StayInFront boss Tony Bullen sees platform choice in the same light.
“When you go offshore, the development has to be recognised and not questioned by the local market. The strength of Microsoft or .Net is that it won’t raise eyebrows or questions,” says Bullen.
While Jade may point to export sales in the US, Australia and Britain, for example, its can’t match the name recognition of Microsoft.
“People do not want your source code if it is something they cannot buy locally. Microsoft Japan hasn’t supported the Microsoft FoxPro development tool. So it is hard to market something in FoxPro to the Japanese,” Bullen says.
“New Zealand solutions are typically low-cost and highly flexible and highly featured. But sometimes they’re not good at being scaled. An overseas buyer might want an application for 1000 users not 20. The average New Zealand developer needs to think about that. You have to scale to perform,” he says.
Whatever language, platform, or environment chosen, the software companies typically have a product with similar characteristics.
“We keep interfaces simple, not overburdened with functions. We think less is more,” says Meijer.
ProWorkflow’s Stone says likewise.
“We keep the product small in terms of functionality. We can sell modified functionality as plug-ins. Strip down to and then slap on extras to customise as we want. People want flexibility,” Stone says.
Greentree’s Dickinson says “system wrapping”- how the product looks and feels” -- will change from country to country.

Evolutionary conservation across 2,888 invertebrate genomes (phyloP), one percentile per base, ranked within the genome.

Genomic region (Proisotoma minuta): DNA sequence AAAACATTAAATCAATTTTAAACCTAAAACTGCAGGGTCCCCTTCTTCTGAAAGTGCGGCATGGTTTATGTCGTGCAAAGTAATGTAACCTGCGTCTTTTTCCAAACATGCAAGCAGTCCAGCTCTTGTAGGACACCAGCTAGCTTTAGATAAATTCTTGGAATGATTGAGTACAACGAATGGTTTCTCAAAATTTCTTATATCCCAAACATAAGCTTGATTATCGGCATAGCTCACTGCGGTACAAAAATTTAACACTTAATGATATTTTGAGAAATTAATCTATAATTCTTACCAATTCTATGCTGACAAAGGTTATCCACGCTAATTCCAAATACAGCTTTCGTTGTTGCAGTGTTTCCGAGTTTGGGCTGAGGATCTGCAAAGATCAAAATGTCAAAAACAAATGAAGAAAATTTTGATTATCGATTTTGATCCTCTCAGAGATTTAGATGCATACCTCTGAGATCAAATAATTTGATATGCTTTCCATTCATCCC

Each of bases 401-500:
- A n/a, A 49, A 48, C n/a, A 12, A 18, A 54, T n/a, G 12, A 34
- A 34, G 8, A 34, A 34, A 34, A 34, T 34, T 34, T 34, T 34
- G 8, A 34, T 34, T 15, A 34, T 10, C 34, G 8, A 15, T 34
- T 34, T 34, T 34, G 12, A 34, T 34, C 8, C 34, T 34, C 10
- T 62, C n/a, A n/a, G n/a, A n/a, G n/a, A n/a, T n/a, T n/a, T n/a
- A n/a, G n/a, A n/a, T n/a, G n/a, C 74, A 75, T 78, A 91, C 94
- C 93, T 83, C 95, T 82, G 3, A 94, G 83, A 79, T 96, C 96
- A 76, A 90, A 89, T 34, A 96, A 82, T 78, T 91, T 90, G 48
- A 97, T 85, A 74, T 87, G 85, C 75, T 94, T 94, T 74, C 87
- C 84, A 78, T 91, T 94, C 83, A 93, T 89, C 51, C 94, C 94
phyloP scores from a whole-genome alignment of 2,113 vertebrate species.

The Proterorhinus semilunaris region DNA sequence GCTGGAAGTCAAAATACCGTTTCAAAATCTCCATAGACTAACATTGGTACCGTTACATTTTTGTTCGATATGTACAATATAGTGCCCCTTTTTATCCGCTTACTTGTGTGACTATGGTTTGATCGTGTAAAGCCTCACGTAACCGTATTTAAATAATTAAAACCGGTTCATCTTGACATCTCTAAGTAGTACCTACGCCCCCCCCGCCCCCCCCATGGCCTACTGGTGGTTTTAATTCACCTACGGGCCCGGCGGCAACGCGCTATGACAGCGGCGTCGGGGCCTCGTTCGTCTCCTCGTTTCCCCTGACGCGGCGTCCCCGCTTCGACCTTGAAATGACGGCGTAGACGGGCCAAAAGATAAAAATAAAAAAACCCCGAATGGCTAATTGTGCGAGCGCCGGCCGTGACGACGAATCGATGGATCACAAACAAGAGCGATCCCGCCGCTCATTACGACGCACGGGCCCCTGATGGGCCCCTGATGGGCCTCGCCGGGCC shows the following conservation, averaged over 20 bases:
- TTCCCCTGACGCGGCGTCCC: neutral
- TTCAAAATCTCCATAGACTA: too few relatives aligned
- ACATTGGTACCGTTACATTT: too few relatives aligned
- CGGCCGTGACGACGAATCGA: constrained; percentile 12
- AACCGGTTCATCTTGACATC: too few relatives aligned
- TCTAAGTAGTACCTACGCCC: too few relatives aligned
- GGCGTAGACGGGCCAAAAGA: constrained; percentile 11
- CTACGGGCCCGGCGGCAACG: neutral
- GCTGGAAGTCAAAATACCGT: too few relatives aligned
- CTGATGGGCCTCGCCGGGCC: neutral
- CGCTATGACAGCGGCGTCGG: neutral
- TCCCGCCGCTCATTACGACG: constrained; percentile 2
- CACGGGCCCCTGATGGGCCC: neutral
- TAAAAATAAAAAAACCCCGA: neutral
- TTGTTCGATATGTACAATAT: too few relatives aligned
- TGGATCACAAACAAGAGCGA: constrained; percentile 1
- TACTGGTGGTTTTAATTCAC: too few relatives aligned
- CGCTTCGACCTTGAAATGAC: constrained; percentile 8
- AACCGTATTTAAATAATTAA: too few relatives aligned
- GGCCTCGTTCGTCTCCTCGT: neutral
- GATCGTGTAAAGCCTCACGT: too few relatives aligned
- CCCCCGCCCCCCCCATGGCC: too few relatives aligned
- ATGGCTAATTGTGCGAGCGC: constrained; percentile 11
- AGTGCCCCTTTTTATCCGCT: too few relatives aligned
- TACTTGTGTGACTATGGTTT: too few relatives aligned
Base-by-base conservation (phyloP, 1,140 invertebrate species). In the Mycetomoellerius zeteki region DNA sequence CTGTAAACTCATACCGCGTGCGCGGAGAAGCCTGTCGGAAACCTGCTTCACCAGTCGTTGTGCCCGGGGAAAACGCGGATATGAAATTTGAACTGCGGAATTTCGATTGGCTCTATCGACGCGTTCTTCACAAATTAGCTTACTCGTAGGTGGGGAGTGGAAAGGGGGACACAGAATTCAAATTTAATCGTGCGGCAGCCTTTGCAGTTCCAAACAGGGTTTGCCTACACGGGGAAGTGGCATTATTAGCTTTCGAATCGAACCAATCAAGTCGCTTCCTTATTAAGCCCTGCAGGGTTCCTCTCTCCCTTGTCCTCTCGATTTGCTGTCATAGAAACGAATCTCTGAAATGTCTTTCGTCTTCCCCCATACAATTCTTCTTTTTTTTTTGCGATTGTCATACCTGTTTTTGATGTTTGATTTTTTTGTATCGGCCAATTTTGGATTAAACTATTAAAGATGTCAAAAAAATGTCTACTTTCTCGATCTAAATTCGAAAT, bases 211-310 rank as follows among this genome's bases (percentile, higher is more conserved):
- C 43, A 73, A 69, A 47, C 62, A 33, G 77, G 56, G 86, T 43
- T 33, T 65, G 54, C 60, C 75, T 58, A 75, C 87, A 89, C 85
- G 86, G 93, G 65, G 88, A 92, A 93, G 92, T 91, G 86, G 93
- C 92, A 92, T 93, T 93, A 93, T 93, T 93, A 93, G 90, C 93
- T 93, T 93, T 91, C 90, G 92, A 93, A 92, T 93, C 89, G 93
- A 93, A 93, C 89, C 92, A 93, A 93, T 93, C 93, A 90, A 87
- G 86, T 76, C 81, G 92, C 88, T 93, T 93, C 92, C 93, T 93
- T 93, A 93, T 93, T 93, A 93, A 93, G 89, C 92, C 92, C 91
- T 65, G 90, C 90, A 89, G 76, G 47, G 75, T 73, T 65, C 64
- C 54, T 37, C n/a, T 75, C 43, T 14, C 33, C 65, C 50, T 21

“Many of our offerings have sophisticated toolkits for customisation. The customer can make final changes themselves or get a supplier or project implementation team to do it,” he says.
Mind you language
Taking account of language difference is standard when developing for export. American buyers expect to read American spellings, and capability in non-English languages is also expected in that market.
In addition to American English, Peace has French and Spanish versions of its billing software but, as yet, no Asian versions.
The US market also expects American meanings of words, says Geoff McIntosh, president of Binary Research International, who several years ago took New Zealand-developed Ghost software to Wisconsin and sold it to Symantec.
Double-byte character compatibility is required to support languages like Chinese, Japanese, Hebrew and Arabic, McIntosh says. Keyboard layouts also differ.
Another issue is currency variations, though SubRosaSoft just trades in US dollars. And a host of local regulations – taxes, drug prescribing rules, for example – also need to be taken account of.
Peace had to consider that even within countries like the US, the market varied depending on the extent of energy deregulation in particular states.
If there was little deregulation, says Grey, the market focus was on cost efficiency, but if there was much deregulation in a particular state, customers sought greater functionality.
Local peculiarities can get highly specific. Portability is a big issue in Asia, says StayInFront’s Bullen, with many people using handheld devices on trains instead of fully featured laptops.
And in the field of customer relations, remembering an anniversary is more important in Korea than remembering a birthday.
Europeans are less keen on bells and whistles than Americans and have more stringent privacy rules, which may affect the kind of personal data you can extract from them when selling them downloadable software, says McIntosh.